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In a Whole New Way grid cover no subtitl

For more info about Project Lives, visit the book site.


For a generation, tabloids, television, and Hollywood have defined the public image of New Yorkers who live in the city's 334 housing projects. Focusing on crime, disrepair, and other ills that afflict these islands of red brick, such portrayals ironically have made it all too easy for government to reduce the support these projects have relied on since their birth some eighty years ago. 

And so conditions worsen further yet, as the buildings try to soldier on past their useful life, at times crumbling around the 400,000+ tenants.

What if these New Yorkers had the tools and training to document their own lives? And the opportunity to share the result?

For more info about In a Whole New Way,

visit the film/book site.


There were four million Americans on probation in 2020.


Enough to constitute the nation’s second largest city.


But who are these compatriots of ours?  How do they see the world?   What led them to this point in their lives?


The  media tends to focus on those who had committed newsworthy offenses, celebrities taking their turn at community service, and others who fail their probation in some spectacular fashion.  Film treatments are rare.  Of the vast majority of probationers, who may have used drugs or written graffiti, next to nothing is known by the general public.  And so it is not widely understood that probation can be an effective alternative to mass incarceration.


We equip and train program participants to document their own lives with self-captioned photographs. The core program involves a 12-week course in using photography to tell stories. Each weekly class lasts 1-2 hours and combines a lecture with a workshop. Each week a different facet of photography is covered (light and shadow, composition, objective vs. subjective truth, etc.) with lessons drawn from the masters of the art. Participants put the lesson into practice taking photos the week following and share the output at the next class. The classes also involve the art of captioning, while participants are encouraged to tell their life stories verbally. Participants join in the selection of the strongest images for exhibit and publication. By also training the agency trainer, we ensure that the sponsoring agency can continue to conduct the program on an ongoing basis thereafter. We then underlie the photos with a narrative amplifying the power of each photo and publish them in a book, which we then promote to a global audience, ensuring focus on the artists.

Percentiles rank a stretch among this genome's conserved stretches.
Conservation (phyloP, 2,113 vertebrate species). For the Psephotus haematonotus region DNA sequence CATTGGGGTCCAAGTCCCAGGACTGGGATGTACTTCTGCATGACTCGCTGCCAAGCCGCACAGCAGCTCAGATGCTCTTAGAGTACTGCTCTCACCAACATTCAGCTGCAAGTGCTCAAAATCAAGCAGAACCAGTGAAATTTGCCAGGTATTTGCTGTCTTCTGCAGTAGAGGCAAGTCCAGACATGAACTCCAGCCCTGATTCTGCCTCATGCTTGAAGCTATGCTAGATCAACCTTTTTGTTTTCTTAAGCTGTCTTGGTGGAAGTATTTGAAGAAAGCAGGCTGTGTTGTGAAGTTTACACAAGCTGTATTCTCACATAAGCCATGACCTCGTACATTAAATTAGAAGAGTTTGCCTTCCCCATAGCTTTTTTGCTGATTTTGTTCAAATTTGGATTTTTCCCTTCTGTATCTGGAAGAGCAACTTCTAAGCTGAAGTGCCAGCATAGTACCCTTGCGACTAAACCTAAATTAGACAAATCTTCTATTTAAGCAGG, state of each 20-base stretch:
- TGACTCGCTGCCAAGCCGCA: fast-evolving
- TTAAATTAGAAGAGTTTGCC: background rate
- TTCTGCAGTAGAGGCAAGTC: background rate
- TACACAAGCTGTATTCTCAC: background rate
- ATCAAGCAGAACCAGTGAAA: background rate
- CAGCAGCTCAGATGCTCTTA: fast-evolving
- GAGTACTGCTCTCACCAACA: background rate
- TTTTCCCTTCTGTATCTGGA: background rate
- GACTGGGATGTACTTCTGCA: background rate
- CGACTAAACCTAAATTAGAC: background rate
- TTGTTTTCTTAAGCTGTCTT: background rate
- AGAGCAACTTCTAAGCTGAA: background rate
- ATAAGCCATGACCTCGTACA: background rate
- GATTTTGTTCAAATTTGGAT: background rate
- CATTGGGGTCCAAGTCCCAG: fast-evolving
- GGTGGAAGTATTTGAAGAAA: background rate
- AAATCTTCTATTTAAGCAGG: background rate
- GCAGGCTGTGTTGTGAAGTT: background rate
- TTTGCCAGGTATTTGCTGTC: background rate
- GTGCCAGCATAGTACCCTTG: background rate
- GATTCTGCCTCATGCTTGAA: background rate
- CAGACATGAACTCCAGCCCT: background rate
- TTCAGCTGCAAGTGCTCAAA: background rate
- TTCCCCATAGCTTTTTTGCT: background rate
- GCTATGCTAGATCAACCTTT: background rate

"In 1889 Jacob Riis, a crusading journalist, focused on housing conditions in New York's immigrant community. He had never used a camera, but knew it was the exact tool that could make thousands take notice. His success is a landmark in photojournalism, by an immigrant and amateur photographer who had a worthy cause.

In Project Lives we see new photographers sharing the warmth of their homes and neighborhoods by way of a small camera. Their pictures come from the heart, not from aiming to make fine art, but wanting to show intimate family moments. Powerful pictures like these are best made from inside the family. They warm our senses and are a joy to see collected in such a thoughtful book."

-John T. Hill, photographer; author of Walker Evans: The Hungry Eye; former Director of Graduate Studies in Photography, Yale University


An apprentice DJ spinning his discs, learning the tools of his new trade.

Three boys delighting in the street fair and in each other.

A pier stretching out into the evening water.

The photos taken by DOP clients and other residents of their communities and the probation process reveal a new world.  Yet equally compelling are those resulting from photo shoots ranging from a ProAm tennis tournament in the Hamptons to music salons on the Upper West Side, and from Macy's Thanksgiving Day Parade to New York Fashion Week.  


It was the latter experience that gave participants the confidence to document their own lives.

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